Multivariate statistical analysis including principal component analysis (PCA), partial least squares discriminate analysis (PLS-DA) and PLS were employed to summarize the data output from Ciphergen Express. Holdout cross-validation was performed three times so that the sensitivity and specificity of the PLS model could be estimated. In each of the three rounds of holdout cross-validation, one third of the samples were randomly selected to form the validation data and the remaining samples were used as the training data. All multivariate analyses were performed using SIMCA-P+ 10 (Umetrics AB, Sweden). Sensitivity is defined as the proportion of true positives it detects of all the positives and specificity is defined as the proportion of true negatives it detects of all of the negatives. Where appropriate, t test was performed using the Statistical Package for Social Scientists (SPSS/PC+; SPSS, Chicago).
Alterations of CSF Protein/Peptide Profiles in First-Onset, Drug-Naïve, Paranoid Schizophrenia Patients
In a first set of experiments protein/peptide profiles of CSF samples from 41 first-onset, drug-naïve, paranoid schizophrenia patients and 40 demographically matched healthy volunteers were examined using SELDI mass spectrometry. CSF proteins and peptides were profiled using Q10 (strong anion exchanger) chips at pH 9.0. An example of the CSF protein/peptide profile of a healthy volunteer is shown in FIG. 5A. Approximately 75 peaks can be readily detected with a signal to noise ratio >5 under this Q10 protein chip binding condition. Plots of PLS-DA scores based on SELDI spectra of CSF samples showed a clear differentiation between healthy volunteers and drug-naïve patients with first onset, paranoid schizophrenia (FIGS. 5B and C). Similar results were found using principle component analysis (data not shown). The loading plot showed significant reductions in clusters of peaks between 13,600-14,000Da. The sensitivity and specificity of this model based on holdout cross validation was 80% and 95%, respectively (Table 7).
Identification of the 13.6-14 kDa Protein Cluster as Transthyretin
The protein cluster between 13.6-14.1 kDa contained four peaks (FIG. 6B), three of which were consistently down-regulated in CSF from first onset, drug-naïve schizophrenia patients (p<0.01; FIG. 6B, bottom panel). Studies have suggested that these peaks may be from S-cysteinylated or S-glutathionylated derivatives of transthyretin protein22,23, a thyroid hormone-binding protein that transports thyroxine from the bloodstream to the brain. On-chip reduction of CSF peptide/protein performed using β-mercaptoethanol at room temperature showed that the three peaks 13,741, 13,875, and 13,923Da were reduced to a single peak (FIG. 6C), confirming they were derived from the same protein. To identify the protein, a pair of CSF samples from a healthy volunteer and a schizophrenia patient were applied to an anion exchanger column (HyperD) and eluted with pH 9-pH 3 buffers. A major band ˜13-15 kD was eluted in the pH3 fraction (FIG. 6D, left panel). The band was confirmed to be the peak cluster around 13.6-14 kDa in the SELDI spectrum by eluting the protein from the band and running on a NP20 chip to match the mass (FIG. 66E). This protein was then digested with trypsin and sequenced using LC-MS/MS. The protein was identified as transthyretin (FIG. 6D, right panel).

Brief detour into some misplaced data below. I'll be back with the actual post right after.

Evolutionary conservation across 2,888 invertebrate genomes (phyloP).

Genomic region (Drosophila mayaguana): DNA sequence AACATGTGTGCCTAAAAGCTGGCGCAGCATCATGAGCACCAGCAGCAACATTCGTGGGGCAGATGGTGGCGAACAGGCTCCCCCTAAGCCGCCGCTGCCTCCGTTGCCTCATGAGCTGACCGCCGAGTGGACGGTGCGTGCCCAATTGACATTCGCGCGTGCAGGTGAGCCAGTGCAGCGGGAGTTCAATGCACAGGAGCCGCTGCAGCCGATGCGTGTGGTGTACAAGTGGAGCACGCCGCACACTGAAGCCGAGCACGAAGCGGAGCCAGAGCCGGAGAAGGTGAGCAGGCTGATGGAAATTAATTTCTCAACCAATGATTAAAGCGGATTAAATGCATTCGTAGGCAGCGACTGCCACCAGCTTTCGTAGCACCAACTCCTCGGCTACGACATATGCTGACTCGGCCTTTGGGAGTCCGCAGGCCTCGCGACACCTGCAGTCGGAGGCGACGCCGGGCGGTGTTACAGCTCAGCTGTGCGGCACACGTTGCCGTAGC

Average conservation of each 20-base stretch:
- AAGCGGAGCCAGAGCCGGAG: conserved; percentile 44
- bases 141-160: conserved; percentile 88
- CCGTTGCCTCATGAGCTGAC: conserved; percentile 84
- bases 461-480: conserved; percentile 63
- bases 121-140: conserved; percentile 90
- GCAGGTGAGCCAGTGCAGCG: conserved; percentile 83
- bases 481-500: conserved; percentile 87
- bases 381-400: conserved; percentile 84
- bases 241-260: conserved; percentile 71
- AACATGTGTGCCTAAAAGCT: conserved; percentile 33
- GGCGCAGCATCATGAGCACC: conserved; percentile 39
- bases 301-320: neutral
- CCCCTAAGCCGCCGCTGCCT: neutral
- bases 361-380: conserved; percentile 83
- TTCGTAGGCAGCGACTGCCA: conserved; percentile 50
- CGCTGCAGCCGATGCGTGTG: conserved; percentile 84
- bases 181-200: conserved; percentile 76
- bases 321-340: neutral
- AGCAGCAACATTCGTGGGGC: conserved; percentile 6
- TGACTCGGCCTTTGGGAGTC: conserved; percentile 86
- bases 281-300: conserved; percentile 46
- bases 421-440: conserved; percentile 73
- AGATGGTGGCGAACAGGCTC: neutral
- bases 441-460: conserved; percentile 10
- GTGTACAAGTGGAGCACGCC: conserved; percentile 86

Down-Regulation of Transthyretin in Serum Samples from the Same Subjects as Well as Prefrontal Cortex Tissue from Schizophrenia Patients
It has been estimated that 3% of transthyretin in the ventricular CSF and 10% of the transthyretin in lumbar CSF are derived from blood. To evaluate the contribution of blood transthyretin to the changes found in CSF in schizophrenia, serum transthyretin levels taken from the same individuals (at the same time when CSF was collected) who had been studied in FIGS. 5 and 8 (for demographics, see Tables 4 and 5) were investigated using ELISA. A moderate but significant decrease of transthyretin in sera was found from schizophrenia patients compared to controls (15% decrease, p=0.0007, t test) (FIG. 7A). However, no correlation between CSF and serum transthyretin levels from the same individuals was found, suggesting that transthyretin levels are regulated independently in CSF and serum (FIG. 7B). Transthyretin levels were decreased in both CSF and serum samples. However, there is no correlation of CSF transthyretin levels and serum transthyretin level.
Interestingly, a ˜40% down-regulation of transthyretin in post-mortem prefrontal cortex from schizophrenia patients as compared to controls using Western blot was found (FIG. 7C).
Validation of Protein/Peptide Biomarkers in an Independent Sample Set
The biomarker model in FIG. 5 was validated using an independent sample set consisting of a further 18 first-onset, drug-naïve schizophrenia patients and 40 demographically matched healthy volunteers. These samples were run using identical conditions as in the previously described experiment. PLS-DA scores and loadings plots showed a very similar result as found in FIG. 5 with in the cluster of 13,600-14,000 proteins (FIG. 8). This suggests that these identified alterations in CSF proteins and peptides are a consistent finding and thus may reflect genuinely the early pathophysiology of schizophrenia. The sensitivity and specificity of this model was 95% and 98%, respectively (Table 7).
Discussion of Example 2